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used in a sentence
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Definition something used to tie or bind — especially a surgical thread

A comprehensive dictionary will also describe specialized meanings in typography and music.
  • She had ligature marks on her wrists and ankles.
  • She was hopeful that her tubal ligature could be undone.
  • A bold cut down the belly, and a few touches here and there where the ligatures still bound the hide to the body, and the animal was flayed.
    Johann Wyss  --  The Swiss Family Robinson
  • I'd seen enough ligature marks to know what it meant.
    Scott Pratt  --  An Innocent Client
  • So, then, an elongated Siamese ligature united us.
    Herman Melville  --  Moby Dick
  • If, then, we are to believe the skilful, revolutions like the Revolution of July are severed arteries; a prompt ligature is indispensable.
    Victor Hugo  --  Les Miserables
  • He carried three books bound together by some sort of ornamental elastic ligature, and a bundle wrapped in a blue table-cloth.
    H.G. Wells  --  The Invisible Man
  • I finished listing the muscles of the hand and started in on the ligatures when Arwyl waved me into silence and asked his next question.
    Patrick Rothfuss  --  The Name of the Wind
  • No ligature marks on the neck.
    David Baldacci  --  Zero Day
  • The midwife was putting a ligature on the navel before cutting the cord.
    Boris Pasternak  --  Doctor Zhivago
  • He secured the needle in place with ligatures, his hands a blur as he pushed one knot down over another.
    Abraham Verghese  --  Cutting for Stone
  • I likewise felt several slender ligatures across my body, from my arm-pits to my thighs.
    Jonathan Swift  --  Gulliver's Travels
  • Miss Abbot turned to divest a stout leg of the necessary ligature.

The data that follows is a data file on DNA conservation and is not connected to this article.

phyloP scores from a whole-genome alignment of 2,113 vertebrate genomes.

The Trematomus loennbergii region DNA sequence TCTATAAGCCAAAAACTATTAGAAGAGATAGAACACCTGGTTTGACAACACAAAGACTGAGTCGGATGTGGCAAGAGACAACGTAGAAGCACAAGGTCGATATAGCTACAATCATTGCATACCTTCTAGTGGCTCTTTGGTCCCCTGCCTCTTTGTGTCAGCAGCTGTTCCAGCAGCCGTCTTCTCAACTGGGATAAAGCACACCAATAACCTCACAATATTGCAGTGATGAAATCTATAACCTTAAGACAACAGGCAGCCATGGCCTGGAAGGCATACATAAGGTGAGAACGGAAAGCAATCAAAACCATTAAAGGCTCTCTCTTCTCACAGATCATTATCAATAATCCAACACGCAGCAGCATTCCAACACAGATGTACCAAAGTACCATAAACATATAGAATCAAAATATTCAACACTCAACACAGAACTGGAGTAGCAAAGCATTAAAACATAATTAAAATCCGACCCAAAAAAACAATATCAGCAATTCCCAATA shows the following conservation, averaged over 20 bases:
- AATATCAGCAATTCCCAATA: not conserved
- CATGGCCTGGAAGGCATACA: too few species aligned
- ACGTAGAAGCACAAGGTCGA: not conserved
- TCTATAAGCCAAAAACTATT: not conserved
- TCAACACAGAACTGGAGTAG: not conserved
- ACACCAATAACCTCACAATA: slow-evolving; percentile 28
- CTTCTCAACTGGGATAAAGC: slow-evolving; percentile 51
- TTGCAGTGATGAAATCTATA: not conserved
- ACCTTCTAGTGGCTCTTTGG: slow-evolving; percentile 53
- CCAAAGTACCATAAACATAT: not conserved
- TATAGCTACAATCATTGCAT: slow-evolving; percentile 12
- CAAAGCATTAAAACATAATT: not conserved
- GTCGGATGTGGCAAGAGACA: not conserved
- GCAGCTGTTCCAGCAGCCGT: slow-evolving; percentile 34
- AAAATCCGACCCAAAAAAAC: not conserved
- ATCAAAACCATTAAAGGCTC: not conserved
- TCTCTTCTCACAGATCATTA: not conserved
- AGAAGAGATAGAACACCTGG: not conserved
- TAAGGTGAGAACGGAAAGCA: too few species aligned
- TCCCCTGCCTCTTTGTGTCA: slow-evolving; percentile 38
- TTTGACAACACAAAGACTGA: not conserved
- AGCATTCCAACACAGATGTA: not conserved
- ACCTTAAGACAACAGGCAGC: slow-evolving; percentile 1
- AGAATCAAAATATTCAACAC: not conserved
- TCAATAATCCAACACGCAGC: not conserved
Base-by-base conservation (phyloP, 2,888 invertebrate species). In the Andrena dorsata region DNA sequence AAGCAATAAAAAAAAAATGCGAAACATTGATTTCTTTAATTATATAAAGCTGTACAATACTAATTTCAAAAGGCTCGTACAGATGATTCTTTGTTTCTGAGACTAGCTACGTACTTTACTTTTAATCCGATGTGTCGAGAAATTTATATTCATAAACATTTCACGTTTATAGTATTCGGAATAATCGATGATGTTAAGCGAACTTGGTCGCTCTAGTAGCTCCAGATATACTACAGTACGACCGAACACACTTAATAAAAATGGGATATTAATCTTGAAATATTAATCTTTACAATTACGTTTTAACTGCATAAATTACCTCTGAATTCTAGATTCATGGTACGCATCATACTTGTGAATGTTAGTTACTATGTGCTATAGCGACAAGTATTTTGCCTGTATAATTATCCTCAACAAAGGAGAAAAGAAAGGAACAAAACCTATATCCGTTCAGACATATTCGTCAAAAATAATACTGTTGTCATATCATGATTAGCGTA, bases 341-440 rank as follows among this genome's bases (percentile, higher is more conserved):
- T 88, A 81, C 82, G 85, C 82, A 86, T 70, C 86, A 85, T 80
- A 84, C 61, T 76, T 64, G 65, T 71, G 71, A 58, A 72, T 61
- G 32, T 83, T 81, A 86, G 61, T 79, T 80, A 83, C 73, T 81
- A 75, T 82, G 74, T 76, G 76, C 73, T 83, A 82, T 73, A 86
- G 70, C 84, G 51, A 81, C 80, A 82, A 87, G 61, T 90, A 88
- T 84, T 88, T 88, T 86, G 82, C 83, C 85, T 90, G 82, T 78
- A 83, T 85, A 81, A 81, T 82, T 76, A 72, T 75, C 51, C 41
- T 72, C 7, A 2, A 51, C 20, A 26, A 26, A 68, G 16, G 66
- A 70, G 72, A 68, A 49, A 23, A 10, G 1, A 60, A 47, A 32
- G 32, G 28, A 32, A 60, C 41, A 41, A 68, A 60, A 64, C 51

Charlotte Bronte  --  Jane Eyre
  • A few hours after the operation, a ligature of one of the blood vessels into the lung cavity gave way, and Dr. Sasaki suffered severe hemorrhaging for nearly a week.
    John Hersey  --  Hiroshima
  • Some of the hacked swords were tied to the wrists of those who carried them, with strips of linen and fragments of dress: ligatures various in kind, but all deep of the one colour.
    Charles Dickens  --  A Tale of Two Cities
  • As the Orientals say, "A cur's tail may be warmed, and pressed, and bound round with ligatures, and after a twelve years' labor bestowed upon it, still it will retain its natural form."
    Henry David Thoreau  --  Walden
  • Their union had existed but two short seasons, and its fruits now lay sleeping at her feet, wrapped in the customary ligatures of skin and bark, which form the swaddlings of an Indian infant.
    James Fenimore Cooper  --  The Prairie
  • So tightly had the ligatures been drawn, that the use of his limbs was not immediately recovered, and the young giant presented, in good sooth, a very helpless and a somewhat ludicrous picture.
    James Fenimore Cooper  --  The Deerslayer
  • And she has ligature marks on her wrists, and when they search my apartment, there on the headboard of my bed are two ties—like, neckties—tucked down near the mattress, and the ties are, quote, 'consistent with the ligature marks.'
    Gillian Flynn  --  Gone Girl
  • There was a sort of sham soldier, a "naquois," as the slang expression runs, who was whistling as he undid the bandages from his fictitious wound, and removing the numbness from his sound and vigorous knee, which had been swathed since morning in a thousand ligatures.
    Victor Hugo  --  The Hunchback of Notre Dame

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